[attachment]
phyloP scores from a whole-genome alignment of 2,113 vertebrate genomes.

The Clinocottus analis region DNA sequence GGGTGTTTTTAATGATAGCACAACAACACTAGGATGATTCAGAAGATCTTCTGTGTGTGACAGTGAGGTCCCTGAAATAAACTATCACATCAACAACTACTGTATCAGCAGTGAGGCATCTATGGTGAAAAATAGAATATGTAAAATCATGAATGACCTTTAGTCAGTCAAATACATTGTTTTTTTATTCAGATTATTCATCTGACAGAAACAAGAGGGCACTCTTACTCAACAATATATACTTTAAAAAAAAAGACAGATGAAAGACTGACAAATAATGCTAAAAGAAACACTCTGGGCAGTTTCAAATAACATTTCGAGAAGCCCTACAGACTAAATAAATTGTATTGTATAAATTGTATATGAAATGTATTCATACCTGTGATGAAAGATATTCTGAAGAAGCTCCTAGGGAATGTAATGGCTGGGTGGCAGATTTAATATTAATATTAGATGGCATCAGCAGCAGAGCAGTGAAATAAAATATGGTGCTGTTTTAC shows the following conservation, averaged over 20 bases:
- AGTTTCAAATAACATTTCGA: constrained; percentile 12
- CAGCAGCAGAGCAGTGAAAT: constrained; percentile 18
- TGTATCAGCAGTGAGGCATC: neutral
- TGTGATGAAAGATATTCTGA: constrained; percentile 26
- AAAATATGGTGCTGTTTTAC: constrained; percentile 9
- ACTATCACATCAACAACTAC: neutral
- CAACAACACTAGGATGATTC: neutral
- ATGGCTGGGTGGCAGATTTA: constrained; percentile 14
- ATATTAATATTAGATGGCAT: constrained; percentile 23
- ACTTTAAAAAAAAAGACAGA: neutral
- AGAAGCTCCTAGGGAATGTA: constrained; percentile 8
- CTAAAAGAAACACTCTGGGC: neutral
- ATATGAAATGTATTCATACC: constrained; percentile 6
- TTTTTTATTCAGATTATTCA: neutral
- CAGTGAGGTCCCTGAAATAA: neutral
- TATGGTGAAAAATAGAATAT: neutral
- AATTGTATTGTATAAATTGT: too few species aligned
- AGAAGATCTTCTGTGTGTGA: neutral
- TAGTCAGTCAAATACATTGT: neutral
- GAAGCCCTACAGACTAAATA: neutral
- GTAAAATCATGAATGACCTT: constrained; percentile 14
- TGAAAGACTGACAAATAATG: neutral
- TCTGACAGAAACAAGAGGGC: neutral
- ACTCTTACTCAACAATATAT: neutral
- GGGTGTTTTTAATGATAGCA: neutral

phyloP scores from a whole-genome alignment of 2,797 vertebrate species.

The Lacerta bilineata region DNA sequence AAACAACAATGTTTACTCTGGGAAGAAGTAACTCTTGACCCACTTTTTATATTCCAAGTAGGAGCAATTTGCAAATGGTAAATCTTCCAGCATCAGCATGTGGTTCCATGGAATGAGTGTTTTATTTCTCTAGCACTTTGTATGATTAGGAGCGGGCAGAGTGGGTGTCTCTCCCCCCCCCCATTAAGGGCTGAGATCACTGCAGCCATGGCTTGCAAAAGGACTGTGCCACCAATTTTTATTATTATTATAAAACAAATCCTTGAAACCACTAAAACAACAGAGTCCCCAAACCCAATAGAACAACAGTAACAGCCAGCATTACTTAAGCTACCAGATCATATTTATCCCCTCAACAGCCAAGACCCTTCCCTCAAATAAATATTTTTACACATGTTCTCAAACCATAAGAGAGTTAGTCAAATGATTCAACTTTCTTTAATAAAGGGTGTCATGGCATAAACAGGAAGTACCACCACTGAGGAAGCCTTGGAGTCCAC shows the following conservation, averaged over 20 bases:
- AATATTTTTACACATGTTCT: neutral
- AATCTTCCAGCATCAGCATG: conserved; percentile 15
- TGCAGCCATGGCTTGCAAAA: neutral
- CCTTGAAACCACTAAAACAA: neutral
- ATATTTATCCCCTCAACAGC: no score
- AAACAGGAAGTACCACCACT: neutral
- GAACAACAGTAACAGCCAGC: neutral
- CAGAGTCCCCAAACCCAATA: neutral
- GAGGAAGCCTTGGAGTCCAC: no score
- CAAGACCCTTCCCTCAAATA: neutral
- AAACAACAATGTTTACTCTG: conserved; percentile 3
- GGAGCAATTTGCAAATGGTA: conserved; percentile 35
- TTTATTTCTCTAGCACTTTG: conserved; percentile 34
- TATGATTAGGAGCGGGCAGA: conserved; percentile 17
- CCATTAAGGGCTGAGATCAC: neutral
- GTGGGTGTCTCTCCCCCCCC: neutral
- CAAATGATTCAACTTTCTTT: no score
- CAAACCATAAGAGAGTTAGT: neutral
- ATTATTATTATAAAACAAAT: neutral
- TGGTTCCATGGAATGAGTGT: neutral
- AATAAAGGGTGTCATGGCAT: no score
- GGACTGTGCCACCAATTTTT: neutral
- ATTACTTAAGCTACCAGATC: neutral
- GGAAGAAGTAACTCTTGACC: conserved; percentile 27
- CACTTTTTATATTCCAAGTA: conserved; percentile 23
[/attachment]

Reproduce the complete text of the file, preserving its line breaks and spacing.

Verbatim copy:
phyloP scores from a whole-genome alignment of 2,113 vertebrate genomes.

The Clinocottus analis region DNA sequence GGGTGTTTTTAATGATAGCACAACAACACTAGGATGATTCAGAAGATCTTCTGTGTGTGACAGTGAGGTCCCTGAAATAAACTATCACATCAACAACTACTGTATCAGCAGTGAGGCATCTATGGTGAAAAATAGAATATGTAAAATCATGAATGACCTTTAGTCAGTCAAATACATTGTTTTTTTATTCAGATTATTCATCTGACAGAAACAAGAGGGCACTCTTACTCAACAATATATACTTTAAAAAAAAAGACAGATGAAAGACTGACAAATAATGCTAAAAGAAACACTCTGGGCAGTTTCAAATAACATTTCGAGAAGCCCTACAGACTAAATAAATTGTATTGTATAAATTGTATATGAAATGTATTCATACCTGTGATGAAAGATATTCTGAAGAAGCTCCTAGGGAATGTAATGGCTGGGTGGCAGATTTAATATTAATATTAGATGGCATCAGCAGCAGAGCAGTGAAATAAAATATGGTGCTGTTTTAC shows the following conservation, averaged over 20 bases:
- AGTTTCAAATAACATTTCGA: constrained; percentile 12
- CAGCAGCAGAGCAGTGAAAT: constrained; percentile 18
- TGTATCAGCAGTGAGGCATC: neutral
- TGTGATGAAAGATATTCTGA: constrained; percentile 26
- AAAATATGGTGCTGTTTTAC: constrained; percentile 9
- ACTATCACATCAACAACTAC: neutral
- CAACAACACTAGGATGATTC: neutral
- ATGGCTGGGTGGCAGATTTA: constrained; percentile 14
- ATATTAATATTAGATGGCAT: constrained; percentile 23
- ACTTTAAAAAAAAAGACAGA: neutral
- AGAAGCTCCTAGGGAATGTA: constrained; percentile 8
- CTAAAAGAAACACTCTGGGC: neutral
- ATATGAAATGTATTCATACC: constrained; percentile 6
- TTTTTTATTCAGATTATTCA: neutral
- CAGTGAGGTCCCTGAAATAA: neutral
- TATGGTGAAAAATAGAATAT: neutral
- AATTGTATTGTATAAATTGT: too few species aligned
- AGAAGATCTTCTGTGTGTGA: neutral
- TAGTCAGTCAAATACATTGT: neutral
- GAAGCCCTACAGACTAAATA: neutral
- GTAAAATCATGAATGACCTT: constrained; percentile 14
- TGAAAGACTGACAAATAATG: neutral
- TCTGACAGAAACAAGAGGGC: neutral
- ACTCTTACTCAACAATATAT: neutral
- GGGTGTTTTTAATGATAGCA: neutral

phyloP scores from a whole-genome alignment of 2,797 vertebrate species.

The Lacerta bilineata region DNA sequence AAACAACAATGTTTACTCTGGGAAGAAGTAACTCTTGACCCACTTTTTATATTCCAAGTAGGAGCAATTTGCAAATGGTAAATCTTCCAGCATCAGCATGTGGTTCCATGGAATGAGTGTTTTATTTCTCTAGCACTTTGTATGATTAGGAGCGGGCAGAGTGGGTGTCTCTCCCCCCCCCCATTAAGGGCTGAGATCACTGCAGCCATGGCTTGCAAAAGGACTGTGCCACCAATTTTTATTATTATTATAAAACAAATCCTTGAAACCACTAAAACAACAGAGTCCCCAAACCCAATAGAACAACAGTAACAGCCAGCATTACTTAAGCTACCAGATCATATTTATCCCCTCAACAGCCAAGACCCTTCCCTCAAATAAATATTTTTACACATGTTCTCAAACCATAAGAGAGTTAGTCAAATGATTCAACTTTCTTTAATAAAGGGTGTCATGGCATAAACAGGAAGTACCACCACTGAGGAAGCCTTGGAGTCCAC shows the following conservation, averaged over 20 bases:
- AATATTTTTACACATGTTCT: neutral
- AATCTTCCAGCATCAGCATG: conserved; percentile 15
- TGCAGCCATGGCTTGCAAAA: neutral
- CCTTGAAACCACTAAAACAA: neutral
- ATATTTATCCCCTCAACAGC: no score
- AAACAGGAAGTACCACCACT: neutral
- GAACAACAGTAACAGCCAGC: neutral
- CAGAGTCCCCAAACCCAATA: neutral
- GAGGAAGCCTTGGAGTCCAC: no score
- CAAGACCCTTCCCTCAAATA: neutral
- AAACAACAATGTTTACTCTG: conserved; percentile 3
- GGAGCAATTTGCAAATGGTA: conserved; percentile 35
- TTTATTTCTCTAGCACTTTG: conserved; percentile 34
- TATGATTAGGAGCGGGCAGA: conserved; percentile 17
- CCATTAAGGGCTGAGATCAC: neutral
- GTGGGTGTCTCTCCCCCCCC: neutral
- CAAATGATTCAACTTTCTTT: no score
- CAAACCATAAGAGAGTTAGT: neutral
- ATTATTATTATAAAACAAAT: neutral
- TGGTTCCATGGAATGAGTGT: neutral
- AATAAAGGGTGTCATGGCAT: no score
- GGACTGTGCCACCAATTTTT: neutral
- ATTACTTAAGCTACCAGATC: neutral
- GGAAGAAGTAACTCTTGACC: conserved; percentile 27
- CACTTTTTATATTCCAAGTA: conserved; percentile 23